Thursday, September 01, 2016

Eve Online F2P or Unlimited Trial

Eve Online announced a F2P or unlimited trial variant. Basically, you can make a character with a restricted number of skillpoints and skills and play for free. To get a full character, you have to be a subscriber.

It's an interesting choice for Eve. The biggest advantage is that it gives the new player a long time to truly come to grips with the game. Eve is infamous for its learning curve, and now there's no time pressure on learning how to play.

The interesting side will be seeing how the current Eve players abuse this mechanic. At certain levels, Eve is often a numbers game, and now each side can field arbitrarily large numbers. For example, instead of scouting multiple systems in a patrol with a single ship, you could instead station one character per system, and log onto each character in turn.

If I remember correctly, Eve did crack down on multi-boxing, so maybe that will mitigate the effect.

Another concern is that Eve often boasts that a new player can become "useful", even to the major powers, within a few days. But if that new player is useful, surely a couple hundred alpha accounts is even more useful. But if you nerf the usefulness of the alpha accounts, are you not also nerfing the usefulness of the new player?

WoW has an unlimited trial, where you're limited to level 20. But no one cares about level 20s. They're pretty much useless in the greater scheme of things. So there's no need to worry about players (other than gold-sellers) making tons of level 20s.

Will low level characters in Eve become more useless, thus diminishing that selling point?

Edit: Here's another way of putting the issue. I think there are two options:

1. Infinite low level characters
2. Useful low level characters.

I think that these need to be mutually exclusive to be balanced. If you have infinite amounts of useful low level characters, the game is going to break. That means I expect Eve Online to eventually choose Option #1 over Option #2.

Tuesday, August 02, 2016

WotC's Solution to Intentional Draws and Concessions

Back in March we discussed the problem of intentional draws and concessions in Magic: the Gathering. Today, Wizards of the Coast unveiled their solution for professional Magic tournaments. It's pretty hardcore.

Click to enlarge

The Top 8 is turned into a single-elimination gauntlet, where higher seeds get to skip matches and start closer to the end.  T5-T8 need to win 4 matches, T3-T4 need to win 3 matches, and T1-T2 only need to win 2 matches.

Now, you want to get as high a seed as possible in the Swiss portion of the event as it greatly impacts your chance of winning.  It certainly aims directly at intentional draws and concessions.

In retrospect, I'm kind of amused at how timid my suggestion was. I suggested giving the higher seeds a single game in-hand, and thought that might be excessive. WotC blew right past my limits.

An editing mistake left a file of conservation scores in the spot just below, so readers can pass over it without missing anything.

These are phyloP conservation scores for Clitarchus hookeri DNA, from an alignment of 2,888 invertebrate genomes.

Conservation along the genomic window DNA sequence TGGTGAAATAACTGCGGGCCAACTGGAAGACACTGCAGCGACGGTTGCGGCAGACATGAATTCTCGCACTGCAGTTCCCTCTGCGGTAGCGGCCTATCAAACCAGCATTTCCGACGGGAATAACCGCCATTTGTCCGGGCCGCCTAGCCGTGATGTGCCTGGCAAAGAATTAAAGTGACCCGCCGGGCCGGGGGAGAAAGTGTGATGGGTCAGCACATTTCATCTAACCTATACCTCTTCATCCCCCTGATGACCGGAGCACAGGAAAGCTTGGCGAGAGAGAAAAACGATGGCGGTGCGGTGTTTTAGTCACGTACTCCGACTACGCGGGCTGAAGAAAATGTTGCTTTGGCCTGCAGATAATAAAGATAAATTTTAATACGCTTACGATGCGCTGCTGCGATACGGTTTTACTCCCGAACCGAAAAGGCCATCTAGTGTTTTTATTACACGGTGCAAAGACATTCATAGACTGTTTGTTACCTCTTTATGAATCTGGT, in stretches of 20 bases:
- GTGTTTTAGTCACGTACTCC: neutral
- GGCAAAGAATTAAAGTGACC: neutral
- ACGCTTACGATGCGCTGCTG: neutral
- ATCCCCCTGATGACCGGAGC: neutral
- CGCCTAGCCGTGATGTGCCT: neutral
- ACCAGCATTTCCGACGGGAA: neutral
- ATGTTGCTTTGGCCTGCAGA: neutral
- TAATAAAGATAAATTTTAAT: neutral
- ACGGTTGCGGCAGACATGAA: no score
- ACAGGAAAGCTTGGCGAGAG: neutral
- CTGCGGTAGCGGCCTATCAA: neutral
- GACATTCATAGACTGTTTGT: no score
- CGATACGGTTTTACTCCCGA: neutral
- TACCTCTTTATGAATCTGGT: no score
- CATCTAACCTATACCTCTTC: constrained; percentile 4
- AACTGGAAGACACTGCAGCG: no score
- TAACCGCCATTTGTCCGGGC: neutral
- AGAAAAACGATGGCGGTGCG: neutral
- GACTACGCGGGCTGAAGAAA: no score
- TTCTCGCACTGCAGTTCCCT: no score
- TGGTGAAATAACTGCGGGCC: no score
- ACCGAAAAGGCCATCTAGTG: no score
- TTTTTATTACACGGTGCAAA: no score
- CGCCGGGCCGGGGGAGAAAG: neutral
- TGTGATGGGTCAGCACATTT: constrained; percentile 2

There are some other interesting administrative factors in this setup. The same number of matches are played [1], but there are four rounds instead of three. However a maximum of two games per round are played. Thus if you broadcasting the event, you only need to cover two games, rather than four in the first round of the traditional style. Similarly, it also means that you only need 2 judge teams to cover the finals, making it more likely that nothing will be missed rules-wise.

All in all, I'm impressed that Wizards is trying something this radical. We'll have to see how well it works in practice.

1. Technically, this mathematically obvious. 8 players, single-elimination, thus 7 players have to lose a match, no matter how you arrange the rounds. It's a old elementary school math puzzle. Given X players, how many matches do you have play to determine a winner? The answer is always X - 1.

Monday, August 01, 2016

Stat Templates for Leveling Dungeons

In Patch 7.0 Blizzard introduced stat templates for PvP. In B\battlegrounds now, you don't get stats from your gear. Instead your gear stats are overridden by a stat template. All characters of a given specialization share the same template. Your gear level does increase the amount of stats given by the template, but by a much lower amount than in PvE.

These stat templates apply to low-level PvP. I've been leveling a rogue without heirlooms and dabbling in some PvP. In my mind, these stat templates are amazing. Low level PvP is actually fun again. You don't get one-shot by characters decked out in heirloom gear. In my mind, whatever the impact at max level, the stat templates have rejuvenated low level PvP.

Then I did a low level dungeon. It was pretty terrible. The other characters were decked in heirlooms, so they just zerged the entire thing. Bosses died in less than 30 seconds. There was no skill or strategy, or any sense of group play.

The problem is that leveling dungeons need to be balanced such that a group of new players in quest gear can complete them. But if one or more heirloom characters are present, that balance goes out the window.

I think stat templates for leveling dungeons would be a great idea. Everyone would be reduced down to an even playing field. Dungeons would be a proper group experience once more. I rather doubt anyone will sheep anything, but maybe it could happen.

Heirlooms are fine for solo-play. They can be overpowered in the world. But when playing with others, I think it's more important to provide a fun, balanced, and reasonably challenging experience. Heirlooms will still give the character more XP and a high ilevel, but at least with stat templates the disparity and zerg would be greatly diminished.